ConnecticutPaid Sick Leave.  Since 2012 Connecticut has required 50+ employers to provide paid sick leave to “service workers”.  It is now phasing in an expansion of this requirement that will eventually apply to all employers, and all employees (other than seasonal workers who work 120 days or fewer during a year).  Starting 1/1/25 it will apply to 25+ employees, the next year to 11+ employees, and by 1/1/27 to all employers.  There will no longer be an exclusion for certain manufacturers or nonprofits.  Like many other states, paid sick leave will be 1 hour/30 worked, up to a maximum of 40 hours per year, and will cover illness, medical care, closure of a school or place of business, and domestic violence.  Employers will not be permitted to ask for documentation, and cannot require employees to find their coverage.  There will be a new poster and a required notice to be provided to employees at hire or by 1/1/25.

OregonOFLA/PLO. Oregon is preparing for the July 1 transition that will significantly change its leave laws by separating Paid Leave Oregon and OFLA.  Employers have been concerned about leaves that straddle July 1, so BOLI just issued a temporary administrative order addressing the transition.  As a reminder, beginning July 1, 2024, OFLA will only cover pregnancy disability leave; sick child leave (non-serious or serious health conditions); bereavement leave; and, between July 1, 2024, and December 31, 2024, two weeks of leave to effectuate the legal process required for placement of a foster child or the adoption of a child. It will no longer cover parental leave or leave for a serious health condition of the employee or the employee’s family member (except for the employee’s sick child).

According to the administrative order, employers must notify any affected employees in writing no later than June 1, 2024, that their leave will no longer qualify for OFLA as of July 1.  They are not required to allow employees to complete leaves that were approved under OFLA if they are they are no longer eligible on July 1 but must provide them with Paid Leave Oregon information if they are eligible to apply to that program and have not already done so.

Employers should individually evaluate any OFLA leaves that will extend beyond July 1 to ensure a smooth transition and compliance with the notice requirement.  While doing so, they may also want to review their leave year definitions to comply with the requirement that it be measured forward, and possibly align it with their FMLA leave year in Oregon to avoid stacking leaves.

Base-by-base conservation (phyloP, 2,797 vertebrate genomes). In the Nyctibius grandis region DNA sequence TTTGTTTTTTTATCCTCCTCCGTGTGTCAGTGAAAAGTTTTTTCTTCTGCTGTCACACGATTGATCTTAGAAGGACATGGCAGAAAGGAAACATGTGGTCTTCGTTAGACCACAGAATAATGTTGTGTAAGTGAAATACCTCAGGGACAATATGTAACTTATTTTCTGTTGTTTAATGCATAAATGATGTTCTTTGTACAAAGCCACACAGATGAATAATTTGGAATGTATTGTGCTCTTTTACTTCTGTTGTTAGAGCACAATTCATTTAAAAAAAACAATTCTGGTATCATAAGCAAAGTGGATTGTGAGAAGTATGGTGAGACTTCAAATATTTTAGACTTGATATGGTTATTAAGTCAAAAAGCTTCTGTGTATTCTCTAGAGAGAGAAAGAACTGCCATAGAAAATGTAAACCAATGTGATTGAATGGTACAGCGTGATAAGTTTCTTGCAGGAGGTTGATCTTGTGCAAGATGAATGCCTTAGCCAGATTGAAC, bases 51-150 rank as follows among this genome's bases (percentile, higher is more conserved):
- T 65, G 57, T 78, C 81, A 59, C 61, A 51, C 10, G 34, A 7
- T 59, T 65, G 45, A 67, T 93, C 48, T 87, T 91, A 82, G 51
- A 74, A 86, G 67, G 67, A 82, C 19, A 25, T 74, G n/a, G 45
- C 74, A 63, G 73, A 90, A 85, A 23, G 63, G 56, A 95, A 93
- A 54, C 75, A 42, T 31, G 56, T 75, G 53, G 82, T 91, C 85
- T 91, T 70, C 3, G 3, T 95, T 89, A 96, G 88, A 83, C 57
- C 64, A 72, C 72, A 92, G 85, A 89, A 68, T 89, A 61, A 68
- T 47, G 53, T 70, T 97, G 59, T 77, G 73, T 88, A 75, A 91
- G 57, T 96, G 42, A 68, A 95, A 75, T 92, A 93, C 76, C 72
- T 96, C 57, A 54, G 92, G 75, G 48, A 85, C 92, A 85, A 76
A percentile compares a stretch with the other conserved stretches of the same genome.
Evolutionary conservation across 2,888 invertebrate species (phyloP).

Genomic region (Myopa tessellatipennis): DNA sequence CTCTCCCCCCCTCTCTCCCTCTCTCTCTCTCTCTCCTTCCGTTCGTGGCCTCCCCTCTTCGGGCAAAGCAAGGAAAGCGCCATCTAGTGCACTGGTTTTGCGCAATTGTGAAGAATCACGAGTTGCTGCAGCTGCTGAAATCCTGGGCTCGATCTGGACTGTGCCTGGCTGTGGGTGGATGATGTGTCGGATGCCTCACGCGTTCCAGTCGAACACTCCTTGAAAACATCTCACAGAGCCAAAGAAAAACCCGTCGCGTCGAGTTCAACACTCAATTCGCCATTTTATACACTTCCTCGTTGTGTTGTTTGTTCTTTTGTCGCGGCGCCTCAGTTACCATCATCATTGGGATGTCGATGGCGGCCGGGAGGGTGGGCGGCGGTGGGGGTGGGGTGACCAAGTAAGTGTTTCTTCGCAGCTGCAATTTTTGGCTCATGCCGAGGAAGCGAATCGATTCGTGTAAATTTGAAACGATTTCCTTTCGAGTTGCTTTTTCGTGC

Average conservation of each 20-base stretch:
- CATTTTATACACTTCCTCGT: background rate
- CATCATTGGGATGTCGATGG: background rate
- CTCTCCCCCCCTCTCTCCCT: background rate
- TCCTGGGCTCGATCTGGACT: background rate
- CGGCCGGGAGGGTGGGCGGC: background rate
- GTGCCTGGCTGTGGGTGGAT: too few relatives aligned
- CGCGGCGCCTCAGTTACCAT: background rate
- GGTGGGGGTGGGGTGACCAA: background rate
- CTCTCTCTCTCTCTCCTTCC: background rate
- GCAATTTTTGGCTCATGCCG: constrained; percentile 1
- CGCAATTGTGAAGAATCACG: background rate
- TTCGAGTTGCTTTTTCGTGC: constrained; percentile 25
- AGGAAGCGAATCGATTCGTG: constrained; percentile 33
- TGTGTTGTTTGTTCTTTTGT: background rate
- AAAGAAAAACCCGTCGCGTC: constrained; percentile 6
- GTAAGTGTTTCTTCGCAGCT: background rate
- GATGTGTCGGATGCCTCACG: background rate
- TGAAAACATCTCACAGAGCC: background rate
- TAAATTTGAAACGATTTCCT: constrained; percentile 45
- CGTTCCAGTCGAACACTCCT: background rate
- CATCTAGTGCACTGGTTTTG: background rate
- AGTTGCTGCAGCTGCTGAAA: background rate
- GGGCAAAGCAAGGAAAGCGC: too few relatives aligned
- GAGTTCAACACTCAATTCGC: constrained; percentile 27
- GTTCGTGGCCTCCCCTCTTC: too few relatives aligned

MarylandFamily and Medical Leave Delay.  Start dates for contributions and benefits for the pending Family and Medical Leave Insurance Program have been delayed again.  Contributions will now begin on July 1, 2025, and benefits will begin on July 1, 2026.  Contribution rates are expected to be set by February 1, 2025.

New YorkExempt Salaries.  As the federal exempt salary basis moves toward a significant increase, New York employers may want to review positions designated exempt under the professional category.  While New York’s salary basis for executive and administrative employees is at or near the new federal thresholds, the state does not have a salary basis for professional employees. As a result, professional exempt employees may be affected by the new federal threshold, especially if they work part-time.

If you’d like to speak to an Asure HR expert about your business, connect with us.

Asure Software provides this information for general information purposes only.  We are not attorneys, and the information in this update should not be relied upon or regarded as legal advice.  This information may not be accurate or complete as it relates to a particular company or situation, and does not reflect all developments or laws in all jurisdictions.